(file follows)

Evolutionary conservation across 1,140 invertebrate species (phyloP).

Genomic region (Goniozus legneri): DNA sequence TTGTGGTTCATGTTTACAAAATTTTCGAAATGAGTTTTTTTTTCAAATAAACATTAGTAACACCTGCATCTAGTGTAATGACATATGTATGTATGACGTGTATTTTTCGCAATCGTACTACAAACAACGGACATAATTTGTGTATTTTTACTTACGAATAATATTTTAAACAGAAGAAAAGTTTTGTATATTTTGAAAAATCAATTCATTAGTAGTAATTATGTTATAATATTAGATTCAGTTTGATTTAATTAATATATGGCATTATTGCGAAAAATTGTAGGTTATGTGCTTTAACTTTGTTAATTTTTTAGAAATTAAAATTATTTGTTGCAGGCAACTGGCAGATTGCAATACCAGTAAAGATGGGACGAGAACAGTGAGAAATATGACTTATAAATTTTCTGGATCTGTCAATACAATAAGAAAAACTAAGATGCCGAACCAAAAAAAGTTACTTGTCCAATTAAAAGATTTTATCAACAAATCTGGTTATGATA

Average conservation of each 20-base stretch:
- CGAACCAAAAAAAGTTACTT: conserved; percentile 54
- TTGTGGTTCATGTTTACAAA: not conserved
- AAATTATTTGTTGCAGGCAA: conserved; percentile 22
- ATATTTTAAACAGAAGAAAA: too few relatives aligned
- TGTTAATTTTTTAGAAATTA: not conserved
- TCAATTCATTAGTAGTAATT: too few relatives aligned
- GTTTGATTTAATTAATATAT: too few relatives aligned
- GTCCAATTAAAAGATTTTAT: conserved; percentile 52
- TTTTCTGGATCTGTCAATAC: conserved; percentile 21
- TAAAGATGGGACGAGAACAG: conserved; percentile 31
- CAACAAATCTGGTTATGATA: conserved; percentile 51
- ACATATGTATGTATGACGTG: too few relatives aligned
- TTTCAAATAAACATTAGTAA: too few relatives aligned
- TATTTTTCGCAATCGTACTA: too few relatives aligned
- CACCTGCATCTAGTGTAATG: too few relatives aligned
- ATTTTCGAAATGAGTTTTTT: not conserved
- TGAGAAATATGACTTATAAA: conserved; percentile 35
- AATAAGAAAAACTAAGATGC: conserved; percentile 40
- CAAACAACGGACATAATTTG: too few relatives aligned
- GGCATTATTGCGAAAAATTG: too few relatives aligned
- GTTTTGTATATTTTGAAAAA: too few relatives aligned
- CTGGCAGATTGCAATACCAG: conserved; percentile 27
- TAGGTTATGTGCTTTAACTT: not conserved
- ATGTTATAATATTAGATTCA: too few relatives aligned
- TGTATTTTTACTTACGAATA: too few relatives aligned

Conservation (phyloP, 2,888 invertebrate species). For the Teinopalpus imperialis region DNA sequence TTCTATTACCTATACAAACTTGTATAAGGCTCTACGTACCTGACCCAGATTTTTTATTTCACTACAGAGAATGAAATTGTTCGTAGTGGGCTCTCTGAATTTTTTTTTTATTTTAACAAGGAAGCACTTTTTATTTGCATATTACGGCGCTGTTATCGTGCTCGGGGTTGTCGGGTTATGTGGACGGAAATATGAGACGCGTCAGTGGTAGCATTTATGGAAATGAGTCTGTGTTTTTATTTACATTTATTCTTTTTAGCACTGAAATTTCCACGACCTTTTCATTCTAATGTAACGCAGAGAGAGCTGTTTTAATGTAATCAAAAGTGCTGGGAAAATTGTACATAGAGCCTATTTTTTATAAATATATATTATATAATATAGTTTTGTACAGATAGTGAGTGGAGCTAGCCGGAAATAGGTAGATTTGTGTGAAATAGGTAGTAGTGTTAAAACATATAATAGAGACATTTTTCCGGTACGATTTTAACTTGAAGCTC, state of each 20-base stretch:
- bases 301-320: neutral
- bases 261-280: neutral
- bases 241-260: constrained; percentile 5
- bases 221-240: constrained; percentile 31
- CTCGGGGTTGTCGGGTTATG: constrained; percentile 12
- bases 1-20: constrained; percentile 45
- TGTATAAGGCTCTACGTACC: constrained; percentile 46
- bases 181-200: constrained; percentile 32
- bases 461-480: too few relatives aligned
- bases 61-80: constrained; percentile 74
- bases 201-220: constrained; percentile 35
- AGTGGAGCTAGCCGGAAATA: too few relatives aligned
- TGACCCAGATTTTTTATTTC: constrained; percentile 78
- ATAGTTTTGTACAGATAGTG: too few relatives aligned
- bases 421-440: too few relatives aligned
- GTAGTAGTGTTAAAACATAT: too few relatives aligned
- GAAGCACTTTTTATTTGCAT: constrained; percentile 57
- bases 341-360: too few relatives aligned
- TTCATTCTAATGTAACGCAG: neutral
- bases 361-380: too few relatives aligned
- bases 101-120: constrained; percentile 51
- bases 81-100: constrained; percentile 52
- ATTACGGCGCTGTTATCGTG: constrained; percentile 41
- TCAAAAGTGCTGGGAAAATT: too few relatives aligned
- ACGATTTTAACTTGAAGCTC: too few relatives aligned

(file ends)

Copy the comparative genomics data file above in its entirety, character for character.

Evolutionary conservation across 1,140 invertebrate species (phyloP).

Genomic region (Goniozus legneri): DNA sequence TTGTGGTTCATGTTTACAAAATTTTCGAAATGAGTTTTTTTTTCAAATAAACATTAGTAACACCTGCATCTAGTGTAATGACATATGTATGTATGACGTGTATTTTTCGCAATCGTACTACAAACAACGGACATAATTTGTGTATTTTTACTTACGAATAATATTTTAAACAGAAGAAAAGTTTTGTATATTTTGAAAAATCAATTCATTAGTAGTAATTATGTTATAATATTAGATTCAGTTTGATTTAATTAATATATGGCATTATTGCGAAAAATTGTAGGTTATGTGCTTTAACTTTGTTAATTTTTTAGAAATTAAAATTATTTGTTGCAGGCAACTGGCAGATTGCAATACCAGTAAAGATGGGACGAGAACAGTGAGAAATATGACTTATAAATTTTCTGGATCTGTCAATACAATAAGAAAAACTAAGATGCCGAACCAAAAAAAGTTACTTGTCCAATTAAAAGATTTTATCAACAAATCTGGTTATGATA

Average conservation of each 20-base stretch:
- CGAACCAAAAAAAGTTACTT: conserved; percentile 54
- TTGTGGTTCATGTTTACAAA: not conserved
- AAATTATTTGTTGCAGGCAA: conserved; percentile 22
- ATATTTTAAACAGAAGAAAA: too few relatives aligned
- TGTTAATTTTTTAGAAATTA: not conserved
- TCAATTCATTAGTAGTAATT: too few relatives aligned
- GTTTGATTTAATTAATATAT: too few relatives aligned
- GTCCAATTAAAAGATTTTAT: conserved; percentile 52
- TTTTCTGGATCTGTCAATAC: conserved; percentile 21
- TAAAGATGGGACGAGAACAG: conserved; percentile 31
- CAACAAATCTGGTTATGATA: conserved; percentile 51
- ACATATGTATGTATGACGTG: too few relatives aligned
- TTTCAAATAAACATTAGTAA: too few relatives aligned
- TATTTTTCGCAATCGTACTA: too few relatives aligned
- CACCTGCATCTAGTGTAATG: too few relatives aligned
- ATTTTCGAAATGAGTTTTTT: not conserved
- TGAGAAATATGACTTATAAA: conserved; percentile 35
- AATAAGAAAAACTAAGATGC: conserved; percentile 40
- CAAACAACGGACATAATTTG: too few relatives aligned
- GGCATTATTGCGAAAAATTG: too few relatives aligned
- GTTTTGTATATTTTGAAAAA: too few relatives aligned
- CTGGCAGATTGCAATACCAG: conserved; percentile 27
- TAGGTTATGTGCTTTAACTT: not conserved
- ATGTTATAATATTAGATTCA: too few relatives aligned
- TGTATTTTTACTTACGAATA: too few relatives aligned

Conservation (phyloP, 2,888 invertebrate species). For the Teinopalpus imperialis region DNA sequence TTCTATTACCTATACAAACTTGTATAAGGCTCTACGTACCTGACCCAGATTTTTTATTTCACTACAGAGAATGAAATTGTTCGTAGTGGGCTCTCTGAATTTTTTTTTTATTTTAACAAGGAAGCACTTTTTATTTGCATATTACGGCGCTGTTATCGTGCTCGGGGTTGTCGGGTTATGTGGACGGAAATATGAGACGCGTCAGTGGTAGCATTTATGGAAATGAGTCTGTGTTTTTATTTACATTTATTCTTTTTAGCACTGAAATTTCCACGACCTTTTCATTCTAATGTAACGCAGAGAGAGCTGTTTTAATGTAATCAAAAGTGCTGGGAAAATTGTACATAGAGCCTATTTTTTATAAATATATATTATATAATATAGTTTTGTACAGATAGTGAGTGGAGCTAGCCGGAAATAGGTAGATTTGTGTGAAATAGGTAGTAGTGTTAAAACATATAATAGAGACATTTTTCCGGTACGATTTTAACTTGAAGCTC, state of each 20-base stretch:
- bases 301-320: neutral
- bases 261-280: neutral
- bases 241-260: constrained; percentile 5
- bases 221-240: constrained; percentile 31
- CTCGGGGTTGTCGGGTTATG: constrained; percentile 12
- bases 1-20: constrained; percentile 45
- TGTATAAGGCTCTACGTACC: constrained; percentile 46
- bases 181-200: constrained; percentile 32
- bases 461-480: too few relatives aligned
- bases 61-80: constrained; percentile 74
- bases 201-220: constrained; percentile 35
- AGTGGAGCTAGCCGGAAATA: too few relatives aligned
- TGACCCAGATTTTTTATTTC: constrained; percentile 78
- ATAGTTTTGTACAGATAGTG: too few relatives aligned
- bases 421-440: too few relatives aligned
- GTAGTAGTGTTAAAACATAT: too few relatives aligned
- GAAGCACTTTTTATTTGCAT: constrained; percentile 57
- bases 341-360: too few relatives aligned
- TTCATTCTAATGTAACGCAG: neutral
- bases 361-380: too few relatives aligned
- bases 101-120: constrained; percentile 51
- bases 81-100: constrained; percentile 52
- ATTACGGCGCTGTTATCGTG: constrained; percentile 41
- TCAAAAGTGCTGGGAAAATT: too few relatives aligned
- ACGATTTTAACTTGAAGCTC: too few relatives aligned